Interesting Information About the Jester
Interesting Information About The Jester
The common description of a jester is a person who was employed by a European Monarch to provide entertainment and tell jokes. Visually, they were characterized as wearing bright, eccentric and very distinctive hats that were floppy, made of cloth and had a jingle bell on the end of each of its three points. These three points were made to be a representation of a donkey's tail and ears that was worn by earlier jesters. A jester also carried a scepter which was an ornamental, symbolic staff that represented authority. This particular scepter was called a marotte. It had a head carved on the top and was meant to reflect the jester's costume. Medieval jesters are comparable to today's clowns.
Many played a small role in the courts and brightened up the events. The medieval jesters held the great responsibility of having to bring a smile to an angry or sick Monarch's face. He was employed solely to excite and amuse his master, prevent state affairs from becoming over-oppressed and brought liveliness to meals to help aid with digestion.
Medieval Jester Act
Medieval Jester's Clothing
Their breeches were tight, usually comprised of two different colored legs that were complimented by a motley coat. Their heads were shaved and covered with a piece of cloth that resembled something a monk would wear and fell to their shoulders and over their chest. A hat that depicted the tail and ears of a donkey were worn by the very first medieval jesters. With time the jester's clothes became more and more brightly colored, humorous and gaudy. Their hat became known as the fool's hat that became the stereotypical three-pointed one that everyone is so familiar with today.
History Of The Jester
The jester was a very familiar face in the Middle Ages. British, aristocratic households would employ Jesters who were often regarded as mascots or pets. Occasionally they would dress like servants but more frequently they dressed in eccentric apparel. Jesters were not only hired to amuse the master and guests but to criticize them as well.
Jesters held a freedom of speech privilege. They were one of the very few people in the court that could speak their mind freely and use humor to joke about the nobles, ladies and lords without causing offense. Most jesters were well educated and they came from diverse backgrounds. Although they were granted quite a bit of freedom, excessive behavior commonly resulted in a jester being whipped.
There were two types of jesters, or fools. The first type was a natural fool that was moronic and nit-witted and could not help what he said. The second type was the licensed fool that the courts gave leeway too. Both were fully excused by the courts within reason. Another job of the jester was to deliver bad news that no one else would deliver to the king.
Historical Roots Of The Jester
The earliest European jesters were said to be ancient Rome's comic actors. They were referred to as Latin terms such as mimi, scurrae and historians. These comic actors of Rome filled similar functions that the jesters later were known for. Due to purges against comedians and actors because of their outspokenness, a large percentage of them were forced to flee to other frontiers in search of a more appreciative audience. These actors and wandering comics laid the foundation for later medieval jesters.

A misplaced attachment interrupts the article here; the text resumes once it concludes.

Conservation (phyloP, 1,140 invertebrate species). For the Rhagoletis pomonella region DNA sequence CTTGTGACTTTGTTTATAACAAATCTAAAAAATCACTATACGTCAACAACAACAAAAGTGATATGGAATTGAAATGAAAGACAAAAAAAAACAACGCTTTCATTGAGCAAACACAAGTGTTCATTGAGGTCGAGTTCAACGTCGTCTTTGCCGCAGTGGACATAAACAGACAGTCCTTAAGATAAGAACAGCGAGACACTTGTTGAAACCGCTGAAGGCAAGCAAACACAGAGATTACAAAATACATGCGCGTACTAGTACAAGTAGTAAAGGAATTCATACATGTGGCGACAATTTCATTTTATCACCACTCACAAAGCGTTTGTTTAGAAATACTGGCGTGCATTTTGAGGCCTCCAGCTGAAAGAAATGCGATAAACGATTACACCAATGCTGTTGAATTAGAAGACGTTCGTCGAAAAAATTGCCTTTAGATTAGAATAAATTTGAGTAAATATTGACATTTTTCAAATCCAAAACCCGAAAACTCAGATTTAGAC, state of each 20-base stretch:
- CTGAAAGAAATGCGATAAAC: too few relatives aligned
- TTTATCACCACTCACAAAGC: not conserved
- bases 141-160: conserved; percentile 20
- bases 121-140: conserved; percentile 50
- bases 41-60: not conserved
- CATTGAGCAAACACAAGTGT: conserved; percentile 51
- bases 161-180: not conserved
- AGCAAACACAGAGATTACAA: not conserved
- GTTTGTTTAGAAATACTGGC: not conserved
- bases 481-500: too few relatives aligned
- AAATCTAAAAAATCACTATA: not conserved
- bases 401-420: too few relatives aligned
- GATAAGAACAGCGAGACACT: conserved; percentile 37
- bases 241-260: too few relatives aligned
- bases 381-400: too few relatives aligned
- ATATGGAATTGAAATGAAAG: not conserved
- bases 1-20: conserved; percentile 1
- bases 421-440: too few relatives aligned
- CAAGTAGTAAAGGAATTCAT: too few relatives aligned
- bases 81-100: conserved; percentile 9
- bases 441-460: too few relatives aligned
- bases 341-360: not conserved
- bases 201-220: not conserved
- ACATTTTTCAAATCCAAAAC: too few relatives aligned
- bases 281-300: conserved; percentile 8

The European jester inherited common traits of Roman historians and bards of Gaul. During summer months they dressed in colorful costumes and carried a viol or a harp across their shoulder and traveled to various castles and towns. Their acts and songs represented feats of agility and were often accompanied by music . Stories of scripture, miracles of saints and legends of heroes were all common themes. They were commonly found in castles and at fairs as well as market places. Lords and ladies loved to reward them with gifts and the princes and kings employed the most skilled one to work in their court. Even bishops were known to retain the works of a jester.
Medieval Jester Eric Haines Stilt Walker
The Trade Of A Jester
European jesters emerged from a wide variety of backgrounds. He could be a monk thrown from a priory, a university dropout, a jongleur with a phenomenal vocabulary, a musician, a poet or even a random apprentice who was amusing. A jester could start his career in the club circuit and if he was lucky enough to be discovered then he could make it big in the courts.
Since jesters were granted freedom of speech, they could speak out if they chose, against their ruler's ideas. It was the jester's nature to speak their mind, regardless of any consequences. Since they were rarely in any type of position to pose any kind of power threat, their outspokenness was not to be taken seriously since they had nothing to gain by their words.
The End Of The Jester
Due to the Civil War, Charles I was overthrown and jesters came to an end. England was under Oliver Cromwell and as a Puritan Christian republic, there was no longer a place for jesters. Additionally, English theater suffered and entertainers moved to Ireland.
After the restoration, the tradition of the court jester was not reinstated. In the 18th century, the tradition of jesters had pretty much died except for in Spain, Germany and Russia. Jesters were still found in Romania until the 19th century.
Many jesters were essentially household names, almost equivalent to a popular television comedian. They lived luxuriously in their master's palace, often dined with the king and were given gifts of appreciation.
Jesters were permitted to hurl insults but still had to be cautious not to take it too far. Kings for the post part were loyal to their jesters but on occasion they were banished and sometimes even executed if they crossed that dreaded invisible line.